Frugal Living

Self Employed? Here’s How You Can Keep Your Money in Check

Starting your own business offers amazing freedoms, and while it is definitely difficult, the ultimate reward is knowing that your efforts will pay off. The trade-off, at least in the beginning, is that there is significantly less predictability. Irregular cash flow, unclear profit, and an unstable salary can make personal finance planning an extremely difficult matter for an entrepreneur. However, with a little forethought and preparation, it is possible to mitigate the worst effects and strive to achieve some kind of financial security for yourself. When it comes to ensuring your financial arrangements, take the initiative and your future self may very well thank you…

Keep A Budget

Many of us are still failing to address the fundamentals of financial planning by creating a personal budget. If your income is irregular, budget for the worst-case situation for a month. Understand what expenses are needed (like mortgage or rent), what expenses are necessary but can be budgeted for (like food or electricity), and what expenses are wholly optional (like gym memberships or subscription services). Make it a habit to compare energy providers and shop for store-brand groceries on a monthly basis to save money. That way, you’ll know the very bare minimum need to get by during a really poor month, which is fairly likely in a small business. Assure that you save enough money to cover taxes as well, so that you are not caught off guard when the self-assessment tax deadline approaches.

Prioritize Establishing An Emergency Fund

Ideally, you would not have left your regular paid position without first putting money aside in an emergency fund, but unexpected events can occur from time to time. After determining your monthly budget, attempt to save three times that amount in case of a sales slump or loss of a major client. You should also speak to a high risk processing attorney in case you run into any sticky situations with clients.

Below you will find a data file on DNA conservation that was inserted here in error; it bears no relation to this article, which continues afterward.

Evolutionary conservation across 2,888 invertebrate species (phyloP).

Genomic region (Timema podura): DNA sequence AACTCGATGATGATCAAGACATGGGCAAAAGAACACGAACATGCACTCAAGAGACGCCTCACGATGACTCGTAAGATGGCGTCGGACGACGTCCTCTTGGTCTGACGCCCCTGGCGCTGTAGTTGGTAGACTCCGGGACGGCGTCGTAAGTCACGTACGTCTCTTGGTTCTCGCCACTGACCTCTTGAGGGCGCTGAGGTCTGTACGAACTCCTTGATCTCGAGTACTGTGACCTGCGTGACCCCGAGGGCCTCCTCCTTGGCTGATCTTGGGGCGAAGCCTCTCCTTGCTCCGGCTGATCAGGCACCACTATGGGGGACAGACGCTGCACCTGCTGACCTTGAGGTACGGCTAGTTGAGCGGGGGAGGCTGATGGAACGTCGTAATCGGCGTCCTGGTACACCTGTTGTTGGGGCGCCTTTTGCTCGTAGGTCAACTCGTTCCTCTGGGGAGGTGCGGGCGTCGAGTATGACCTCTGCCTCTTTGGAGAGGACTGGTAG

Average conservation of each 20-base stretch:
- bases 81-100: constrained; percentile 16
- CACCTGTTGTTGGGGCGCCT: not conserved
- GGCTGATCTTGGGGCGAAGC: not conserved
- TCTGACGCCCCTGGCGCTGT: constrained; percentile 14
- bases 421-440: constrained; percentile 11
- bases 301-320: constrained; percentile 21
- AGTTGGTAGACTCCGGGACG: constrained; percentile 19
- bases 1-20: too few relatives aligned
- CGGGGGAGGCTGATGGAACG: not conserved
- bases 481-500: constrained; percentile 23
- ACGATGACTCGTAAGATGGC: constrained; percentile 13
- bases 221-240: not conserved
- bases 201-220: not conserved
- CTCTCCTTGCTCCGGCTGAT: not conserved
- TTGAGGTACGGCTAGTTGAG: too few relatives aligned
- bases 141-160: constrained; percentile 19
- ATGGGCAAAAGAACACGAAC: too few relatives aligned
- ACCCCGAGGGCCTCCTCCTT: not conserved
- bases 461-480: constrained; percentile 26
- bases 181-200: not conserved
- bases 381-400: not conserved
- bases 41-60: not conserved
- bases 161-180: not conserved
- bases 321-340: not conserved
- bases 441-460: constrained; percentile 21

Insure Yourself And Your Business

Insurance is something that you should never skimp on, even more so if you have a dependant family. If you don’t have access to employer-funded sick leave, it’s critical that you have both public liability and personal insurance in case of an accident or illness. There are a number of options available to you when it comes to purchasing life insurance, and you should do your research to find the best deal possible. Of course, no one wants to consider the possibility of severe illness or even death, but without the buffer of working for a huge corporation and all of the employee benefits that come with it, you must weigh your options in the event of less-than-pleasant circumstances.

Consider Making Some Investments

As soon as you’ve established your emergency fund, put your other funds to work for you by establishing an investing portfolio. This does not necessitate large sums of money; several online investment platforms allow you to begin investing with small amounts. If you don’t have the time or mental energy to keep up with individual stocks, a mutual fund is a good place to start. A mutual fund is a portfolio of stocks that has been pre-packaged by financial advisors, and studies have shown that the returns are generally just as good as those obtained by picking stocks yourself. Simply log in, select an investment amount, and a risk profile, and you’re good to go. This can keep cash flowing even during slow months.

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